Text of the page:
Seth Gallman ’22 — The Business Innovation Program has been an extremely beneficial step in my young professional career. Through the three main projects of writing two business plans for two different mock startups and working on a consulting project for Wabash College, I have gained many new skills and abilities. Thank you to the CIBE Business Innovation Program for funding this wonderful opportunity for me. A few experiences I found extremely beneficial were the financial boot camp, the site visits to South Bend, and the trials and tribulations of writing a food truck business pitch. The financial boot camp led by Zackary Carl ’18 allowed me to become familiar with writing out full financial statements as well as how to actually understand and comprehend all aspects of financial statements. During the South Bend trip, we were able to visit alumni at companies such as Trek 10, Cup Print, and EnFocus. These three companies all do extremely different things. Shane Fimbel and Jim Abercrombie at Trek 10 taught us the importance of the cloud and how it has completely shaped the way they look at the business world. After this visit, I became more motivated to familiarize myself with the cloud and how it works. Cup print was a business sparked from Todd Hooglin’s project at Notre Dame’s ESTEEM program. This business does exactly what it sounds like, print designs for cups. Through this trip, I learned the importance of a process and business plan that sounds simple, yet still had so many aspects to make it work. The trip to EnFocus showed me how the non-profit is working to reshape the city of South Bend. It was extremely beneficial to see a business that works essentially like the CIBE at Wabash College but on a much larger scale. Finally, the food truck business plan provided many lessons and experiences that changed the way I think about startups. The humbling experience of pitching our idea to investors taught me how important market research and consumer feedback is when crafting a startup. While my group was able to raise the most investment money with our innovative Waffle Kebab idea, we learned that there was still so much untapped potential and work that needed to be done on our business model. Overall, this summer internship experience has changed my mindset on the business realm and has given me future insight into what career path I want to take in the future. I cannot express how grateful I am for this opportunity, and I believe it has set me up well to succeed as a young business professional in the future.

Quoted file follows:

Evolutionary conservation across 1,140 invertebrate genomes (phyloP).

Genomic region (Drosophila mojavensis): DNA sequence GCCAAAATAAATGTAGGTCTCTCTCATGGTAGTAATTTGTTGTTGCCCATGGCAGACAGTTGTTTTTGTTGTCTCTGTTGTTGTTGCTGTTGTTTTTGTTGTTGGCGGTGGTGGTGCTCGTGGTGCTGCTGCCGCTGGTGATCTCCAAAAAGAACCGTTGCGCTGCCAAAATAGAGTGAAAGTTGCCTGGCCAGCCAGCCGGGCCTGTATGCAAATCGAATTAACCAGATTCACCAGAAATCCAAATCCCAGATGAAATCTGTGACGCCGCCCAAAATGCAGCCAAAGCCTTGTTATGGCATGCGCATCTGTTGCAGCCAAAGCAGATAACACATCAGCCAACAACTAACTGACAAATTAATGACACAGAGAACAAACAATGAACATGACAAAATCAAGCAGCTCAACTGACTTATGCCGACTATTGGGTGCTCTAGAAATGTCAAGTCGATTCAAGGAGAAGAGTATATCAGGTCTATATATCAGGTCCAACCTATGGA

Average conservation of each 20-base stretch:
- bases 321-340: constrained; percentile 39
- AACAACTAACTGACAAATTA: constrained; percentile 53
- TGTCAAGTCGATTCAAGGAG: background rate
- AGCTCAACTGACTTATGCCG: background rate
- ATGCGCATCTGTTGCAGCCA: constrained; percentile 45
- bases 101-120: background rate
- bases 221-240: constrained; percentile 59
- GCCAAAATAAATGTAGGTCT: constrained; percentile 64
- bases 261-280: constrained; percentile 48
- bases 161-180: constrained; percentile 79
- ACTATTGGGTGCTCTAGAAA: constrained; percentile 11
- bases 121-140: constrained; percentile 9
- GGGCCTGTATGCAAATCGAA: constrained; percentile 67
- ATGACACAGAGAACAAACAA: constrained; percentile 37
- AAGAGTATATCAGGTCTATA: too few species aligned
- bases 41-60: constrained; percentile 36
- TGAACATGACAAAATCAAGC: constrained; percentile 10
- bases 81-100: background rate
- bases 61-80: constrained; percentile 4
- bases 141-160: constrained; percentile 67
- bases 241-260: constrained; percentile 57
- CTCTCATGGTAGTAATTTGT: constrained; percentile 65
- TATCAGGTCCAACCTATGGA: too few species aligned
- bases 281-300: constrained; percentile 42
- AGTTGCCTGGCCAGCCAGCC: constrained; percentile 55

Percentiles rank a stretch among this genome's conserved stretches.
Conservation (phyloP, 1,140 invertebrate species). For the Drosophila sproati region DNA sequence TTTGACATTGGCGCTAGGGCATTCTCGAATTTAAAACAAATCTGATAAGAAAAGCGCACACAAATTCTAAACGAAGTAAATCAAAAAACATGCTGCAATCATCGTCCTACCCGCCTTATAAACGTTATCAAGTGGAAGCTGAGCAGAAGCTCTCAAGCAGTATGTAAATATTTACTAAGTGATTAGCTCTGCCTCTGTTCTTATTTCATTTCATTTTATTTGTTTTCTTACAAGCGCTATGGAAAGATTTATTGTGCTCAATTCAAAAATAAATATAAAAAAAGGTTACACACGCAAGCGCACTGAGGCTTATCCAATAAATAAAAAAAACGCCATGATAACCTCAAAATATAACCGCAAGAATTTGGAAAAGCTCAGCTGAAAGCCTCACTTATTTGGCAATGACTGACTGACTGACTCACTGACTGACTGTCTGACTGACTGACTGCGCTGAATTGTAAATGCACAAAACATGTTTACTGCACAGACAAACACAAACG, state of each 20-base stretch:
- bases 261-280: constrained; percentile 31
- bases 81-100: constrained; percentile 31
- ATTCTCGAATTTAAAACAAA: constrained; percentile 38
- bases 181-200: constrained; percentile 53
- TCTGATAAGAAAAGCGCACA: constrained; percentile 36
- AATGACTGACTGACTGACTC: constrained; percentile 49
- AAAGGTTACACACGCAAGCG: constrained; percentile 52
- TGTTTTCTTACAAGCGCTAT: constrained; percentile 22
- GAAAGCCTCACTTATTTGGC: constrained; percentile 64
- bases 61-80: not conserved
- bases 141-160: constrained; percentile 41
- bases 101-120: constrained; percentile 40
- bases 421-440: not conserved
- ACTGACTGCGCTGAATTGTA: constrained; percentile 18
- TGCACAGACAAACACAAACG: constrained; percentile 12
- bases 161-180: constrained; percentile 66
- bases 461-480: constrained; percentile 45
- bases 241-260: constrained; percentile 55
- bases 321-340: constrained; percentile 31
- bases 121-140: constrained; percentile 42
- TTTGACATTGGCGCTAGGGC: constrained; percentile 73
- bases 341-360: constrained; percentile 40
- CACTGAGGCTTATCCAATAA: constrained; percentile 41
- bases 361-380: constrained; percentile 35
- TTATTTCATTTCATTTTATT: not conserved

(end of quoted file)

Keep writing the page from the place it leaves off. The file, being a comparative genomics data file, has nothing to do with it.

Cloran ’22 Shines In The Business Innovation Program

Isaac Cloran ’22

Isaac Cloran ’22 — Week 2 of the Center for Innovation, Business, and Entrepreneurship’s Business Innovation Program started off with a focus on public speaking and presentation skills. Every innovation consultant presented on a topic he is passionate about. These presentations did not need to be focused on business, yet many were. For example, Andrew Gonczarow presented on the negative effects of Rap music/culture on today’s youth, highlighting the frequent references to drugs, alcohol, or violence that is represented as “cool” or “exciting.”  Another consultant, Nieshaal Thambipillay discussed his relationship with Malaysian Street Food, as he grew up in Malaysia. As for myself, I presented on the growing industry of esports, explaining the reasons for growth and the potential that the industry has in the future. Later on, each consultant gave a 1-minute “pitch” as to why he should be chosen as a business partner. Many consultants highlighted their leadership skills, or financial analytical abilities, as reasons they would be effective as business partners. This directly led to our first major project of the Innovation Program: the food truck. Four groups (of six people each) were required to define a business idea for a food truck, formulate a business plan, and present to Roland Morin and Alejandro Reyna as a preliminary round of funding for feedback. Each food truck idea was creative and exciting. My personal favorite, Waffles on Wheels, makes chicken and waffle kebabs, highlighting the portable nature and uniqueness as their main selling points. Other food truck ideas include the Dog House, Easy Cheesy, and Dough House. After the preliminary round of investments, Waffles on Wheels secured $20k in convertible debt, Dough House and Easy Cheesy secured $5k, and the Dog House secured $4k. Each team will present their final pitches on Tuesday, June 11, 2019, to a different group of investors made up of faculty and other alumni. Formulating this idea, describing a business plan, and presenting was very exciting, interesting, and informative. This activity exposed me and the rest of the innovation consultants to the real-world process of entrepreneurship, and while the steps we are following may be very simplified, it has been a good introduction to the world of business.